Event Processing, Forecasting and Decision-Making in the Big Data Era
EDBT 2015 Workshop (Brussels)


  • 9:00-9:10

  • 9:10-10:10
    Keynote: Challenges from Industrial Data Analytics
    Michael May, Siemens

    Big data applications in industry pose a number of unique challenges, setting them apart from domains such as consumer analytics in the web. Central for many industrial applications is time series data generated by often hundreds or thousands of sensors at a high rate, e.g. by a turbine. Another important data source are log files generated by control units in complex technical equipment, e.g. PLCs (programmable logic controller). This data can be used for failure statistics, root cause analysis, predictive maintenance, or for optimizing the performance during product design. Especially interesting are use cases that combine in-situ streaming analytics inside the local devices with centralized information, e.g. time series data collected from a whole fleet of wind turbines. In this talk I will describe a number of Siemens’ machine learning applications, especially failure diagnostics at the CERN Large Hadron Collider, self-optimizing wind turbines, and levee monitoring for Waternet Amsterdam. I will also discuss architectural challenges for such systems from a Big Data point of view.

    About the speaker
    Michael May is Head of the Technology Field Business Analytics & Monitoring at Siemens Research and Technology Center, and responsible for ten research groups in Munich, Vienna, Brasov, St. Petersburg, Princeton, and Berkeley. He is driving research at Siemens in data analytics and big data architectures and implements with his teams data analytics solutions across Siemens. Before joining Siemens in 2013, he was Head of the Knowledge Discovery Department at the Fraunhofer Institute for Intelligent Analysis and Information Systems in Bonn, Germany. In cooperation with industry he developed Big Data Analytics applications in sectors ranging from telecommunication, automotive, retail, logistics to finance and advertising. Michael was responsible for a number of National and European funded research projects in the area of Data Mining, Machine Learning, and Big Data. Between 2002 and 2009 he coordinated two Research Networks in Data Mining and Machine Learning at the European level, and he was local chair of ICML 2005. He did his PhD on machine discovery of causal relationships at the Graduate Programme for Cognitive Science at the University of Hamburg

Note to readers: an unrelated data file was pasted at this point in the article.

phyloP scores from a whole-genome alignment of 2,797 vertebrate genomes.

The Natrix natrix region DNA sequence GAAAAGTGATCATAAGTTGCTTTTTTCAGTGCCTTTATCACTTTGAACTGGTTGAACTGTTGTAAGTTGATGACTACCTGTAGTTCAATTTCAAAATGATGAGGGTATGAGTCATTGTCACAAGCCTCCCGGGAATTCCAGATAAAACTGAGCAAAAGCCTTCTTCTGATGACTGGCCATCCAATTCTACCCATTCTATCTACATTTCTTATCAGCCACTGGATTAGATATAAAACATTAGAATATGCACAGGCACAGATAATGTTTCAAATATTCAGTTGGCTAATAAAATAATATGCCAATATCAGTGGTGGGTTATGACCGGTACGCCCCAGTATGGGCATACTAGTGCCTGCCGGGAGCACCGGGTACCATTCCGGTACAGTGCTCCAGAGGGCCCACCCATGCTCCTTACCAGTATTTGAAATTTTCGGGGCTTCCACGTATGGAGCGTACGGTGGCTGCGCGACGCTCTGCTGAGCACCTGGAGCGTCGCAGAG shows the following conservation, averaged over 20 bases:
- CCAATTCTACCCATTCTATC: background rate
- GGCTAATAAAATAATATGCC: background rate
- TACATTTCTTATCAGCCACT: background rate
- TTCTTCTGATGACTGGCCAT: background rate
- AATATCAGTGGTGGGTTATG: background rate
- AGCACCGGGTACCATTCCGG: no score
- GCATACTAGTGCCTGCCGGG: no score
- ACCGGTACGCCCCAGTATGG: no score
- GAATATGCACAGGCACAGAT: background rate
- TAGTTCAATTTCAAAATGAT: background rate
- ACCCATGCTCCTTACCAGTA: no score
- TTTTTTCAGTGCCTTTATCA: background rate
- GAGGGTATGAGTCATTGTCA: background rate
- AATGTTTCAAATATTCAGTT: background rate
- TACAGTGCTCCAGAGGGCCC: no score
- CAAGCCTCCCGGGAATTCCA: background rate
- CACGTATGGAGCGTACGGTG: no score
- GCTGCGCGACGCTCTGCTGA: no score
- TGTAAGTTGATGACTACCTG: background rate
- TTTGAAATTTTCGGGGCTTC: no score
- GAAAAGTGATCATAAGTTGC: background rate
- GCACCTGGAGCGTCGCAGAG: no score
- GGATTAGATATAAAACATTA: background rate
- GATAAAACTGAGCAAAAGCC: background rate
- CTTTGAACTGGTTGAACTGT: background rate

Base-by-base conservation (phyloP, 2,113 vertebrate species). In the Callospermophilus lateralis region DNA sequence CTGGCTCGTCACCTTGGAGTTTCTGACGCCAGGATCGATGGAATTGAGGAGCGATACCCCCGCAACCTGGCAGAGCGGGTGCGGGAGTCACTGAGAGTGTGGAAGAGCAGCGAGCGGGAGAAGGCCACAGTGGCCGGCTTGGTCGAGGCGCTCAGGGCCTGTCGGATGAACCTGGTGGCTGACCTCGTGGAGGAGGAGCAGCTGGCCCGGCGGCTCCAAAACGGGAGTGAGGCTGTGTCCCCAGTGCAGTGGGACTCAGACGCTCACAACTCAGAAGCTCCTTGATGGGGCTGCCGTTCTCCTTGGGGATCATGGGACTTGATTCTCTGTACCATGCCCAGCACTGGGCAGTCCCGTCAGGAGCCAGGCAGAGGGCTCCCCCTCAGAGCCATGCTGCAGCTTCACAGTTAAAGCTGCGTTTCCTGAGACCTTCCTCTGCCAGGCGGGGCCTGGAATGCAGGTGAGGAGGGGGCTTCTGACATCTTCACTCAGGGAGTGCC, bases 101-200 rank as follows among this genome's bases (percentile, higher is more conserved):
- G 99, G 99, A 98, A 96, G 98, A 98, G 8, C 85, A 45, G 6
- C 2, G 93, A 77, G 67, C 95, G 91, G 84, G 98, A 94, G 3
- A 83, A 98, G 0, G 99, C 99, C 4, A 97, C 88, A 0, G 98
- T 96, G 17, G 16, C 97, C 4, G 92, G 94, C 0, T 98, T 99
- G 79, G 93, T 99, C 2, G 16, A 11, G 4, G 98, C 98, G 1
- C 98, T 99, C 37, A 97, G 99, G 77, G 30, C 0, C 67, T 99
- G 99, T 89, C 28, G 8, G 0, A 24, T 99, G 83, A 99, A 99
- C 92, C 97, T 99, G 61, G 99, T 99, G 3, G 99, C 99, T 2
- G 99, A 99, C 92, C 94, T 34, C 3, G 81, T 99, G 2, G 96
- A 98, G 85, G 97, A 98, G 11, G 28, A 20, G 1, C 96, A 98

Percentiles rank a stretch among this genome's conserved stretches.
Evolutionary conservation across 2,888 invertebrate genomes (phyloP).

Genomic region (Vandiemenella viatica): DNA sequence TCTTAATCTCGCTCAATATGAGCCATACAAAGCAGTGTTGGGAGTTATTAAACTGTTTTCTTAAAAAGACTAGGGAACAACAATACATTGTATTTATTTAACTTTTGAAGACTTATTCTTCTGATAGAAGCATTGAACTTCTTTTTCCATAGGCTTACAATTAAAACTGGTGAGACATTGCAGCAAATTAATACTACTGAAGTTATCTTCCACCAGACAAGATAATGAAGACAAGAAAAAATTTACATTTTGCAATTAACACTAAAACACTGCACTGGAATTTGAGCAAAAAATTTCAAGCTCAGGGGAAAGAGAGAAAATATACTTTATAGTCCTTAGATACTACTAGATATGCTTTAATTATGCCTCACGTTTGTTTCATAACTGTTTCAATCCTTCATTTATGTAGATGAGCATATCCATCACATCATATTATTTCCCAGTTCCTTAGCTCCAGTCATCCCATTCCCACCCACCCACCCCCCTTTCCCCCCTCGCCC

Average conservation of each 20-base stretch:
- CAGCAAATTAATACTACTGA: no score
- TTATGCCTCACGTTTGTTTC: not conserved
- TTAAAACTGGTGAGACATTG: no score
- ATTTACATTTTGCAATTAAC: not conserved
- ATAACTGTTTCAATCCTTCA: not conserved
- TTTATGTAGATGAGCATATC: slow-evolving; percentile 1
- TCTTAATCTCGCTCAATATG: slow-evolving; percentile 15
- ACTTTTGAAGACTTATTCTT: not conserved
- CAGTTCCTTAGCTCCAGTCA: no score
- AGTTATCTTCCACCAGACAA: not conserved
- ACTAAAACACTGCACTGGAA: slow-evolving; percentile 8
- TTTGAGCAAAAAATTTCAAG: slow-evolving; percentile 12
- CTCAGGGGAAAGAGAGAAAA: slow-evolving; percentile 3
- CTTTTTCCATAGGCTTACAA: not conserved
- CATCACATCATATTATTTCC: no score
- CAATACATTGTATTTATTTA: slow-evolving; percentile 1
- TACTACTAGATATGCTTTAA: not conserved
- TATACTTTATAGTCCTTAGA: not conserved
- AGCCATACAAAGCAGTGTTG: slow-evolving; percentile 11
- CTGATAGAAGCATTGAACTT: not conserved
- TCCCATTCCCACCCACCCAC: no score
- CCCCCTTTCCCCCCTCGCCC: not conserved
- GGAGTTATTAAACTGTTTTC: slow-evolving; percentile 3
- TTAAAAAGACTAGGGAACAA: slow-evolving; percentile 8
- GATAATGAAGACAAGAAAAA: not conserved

• 10:10-10:30
    Complex Event Processing under Uncertainty: A Short Survey
    Elias Alevizos, Anastasios Skarlatidis, Alexander Artikis, Georgios Paliouras

  • 10:30-11:00

  • 11:00-11:20
    Extending Event-Driven Architecture for Proactive Systems
    Fabiana Fournier, Alexander Kofman, Inna Skarbovsky, Anastasios Skarlatidis

  • 11:20-11:40
    Towards Flexible Event Processing in Distributed Data Streams
    Sebastian Bothe, Vasiliki Manikaki, Antonios Deligianakis, Antonios Deligianakis

  • 11:40-12:00
    Latent Fault Detection With Unbalanced Workloads
    Moshe Gabel, Kento Sato, Daniel Keren, Satoshi Matsuoka, Assaf Schuster

  • 12:00-12:20
    What You See Is What You Do: applying Ecological Interface Design to Visual Analytics
    Natan Morar, Chris Baber, Peter Bak, Adam Duncan

  • 12:20-12:30
    The Proasense project
    Hans Torvatn

  • 12:30